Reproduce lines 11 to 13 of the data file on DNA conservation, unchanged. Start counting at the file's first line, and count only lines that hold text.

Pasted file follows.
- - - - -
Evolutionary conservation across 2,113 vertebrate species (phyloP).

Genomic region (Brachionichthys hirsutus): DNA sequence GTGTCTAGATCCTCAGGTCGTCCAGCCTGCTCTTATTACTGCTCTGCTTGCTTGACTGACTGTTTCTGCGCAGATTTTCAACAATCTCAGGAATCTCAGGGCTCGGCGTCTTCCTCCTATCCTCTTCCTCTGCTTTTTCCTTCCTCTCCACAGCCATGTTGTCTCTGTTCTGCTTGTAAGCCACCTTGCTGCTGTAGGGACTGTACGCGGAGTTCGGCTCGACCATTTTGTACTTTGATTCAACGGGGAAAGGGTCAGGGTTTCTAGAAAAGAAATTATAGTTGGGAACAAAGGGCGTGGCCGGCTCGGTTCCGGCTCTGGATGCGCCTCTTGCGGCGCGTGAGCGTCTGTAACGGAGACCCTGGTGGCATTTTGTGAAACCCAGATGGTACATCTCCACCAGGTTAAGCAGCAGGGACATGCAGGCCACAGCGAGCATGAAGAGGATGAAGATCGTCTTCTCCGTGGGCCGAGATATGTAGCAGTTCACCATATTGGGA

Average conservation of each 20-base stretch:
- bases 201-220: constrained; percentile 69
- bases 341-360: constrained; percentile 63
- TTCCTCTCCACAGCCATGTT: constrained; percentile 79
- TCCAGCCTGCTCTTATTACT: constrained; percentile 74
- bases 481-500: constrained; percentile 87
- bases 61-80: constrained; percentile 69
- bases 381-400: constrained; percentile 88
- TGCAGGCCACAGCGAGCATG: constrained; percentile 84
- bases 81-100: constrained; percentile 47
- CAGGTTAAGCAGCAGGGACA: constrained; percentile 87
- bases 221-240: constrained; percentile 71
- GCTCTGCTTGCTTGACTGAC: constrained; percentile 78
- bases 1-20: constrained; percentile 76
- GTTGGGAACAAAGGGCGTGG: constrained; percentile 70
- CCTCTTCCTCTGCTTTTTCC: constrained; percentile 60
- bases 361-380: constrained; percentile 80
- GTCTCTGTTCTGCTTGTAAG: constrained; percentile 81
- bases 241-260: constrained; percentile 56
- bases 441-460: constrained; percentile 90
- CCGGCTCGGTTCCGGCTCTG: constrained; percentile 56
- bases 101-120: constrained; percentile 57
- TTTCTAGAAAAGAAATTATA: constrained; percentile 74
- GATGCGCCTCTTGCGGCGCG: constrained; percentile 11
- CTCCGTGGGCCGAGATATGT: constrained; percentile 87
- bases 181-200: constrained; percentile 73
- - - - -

- TGCAGGCCACAGCGAGCATG: constrained; percentile 84
- bases 81-100: constrained; percentile 47
- CAGGTTAAGCAGCAGGGACA: constrained; percentile 87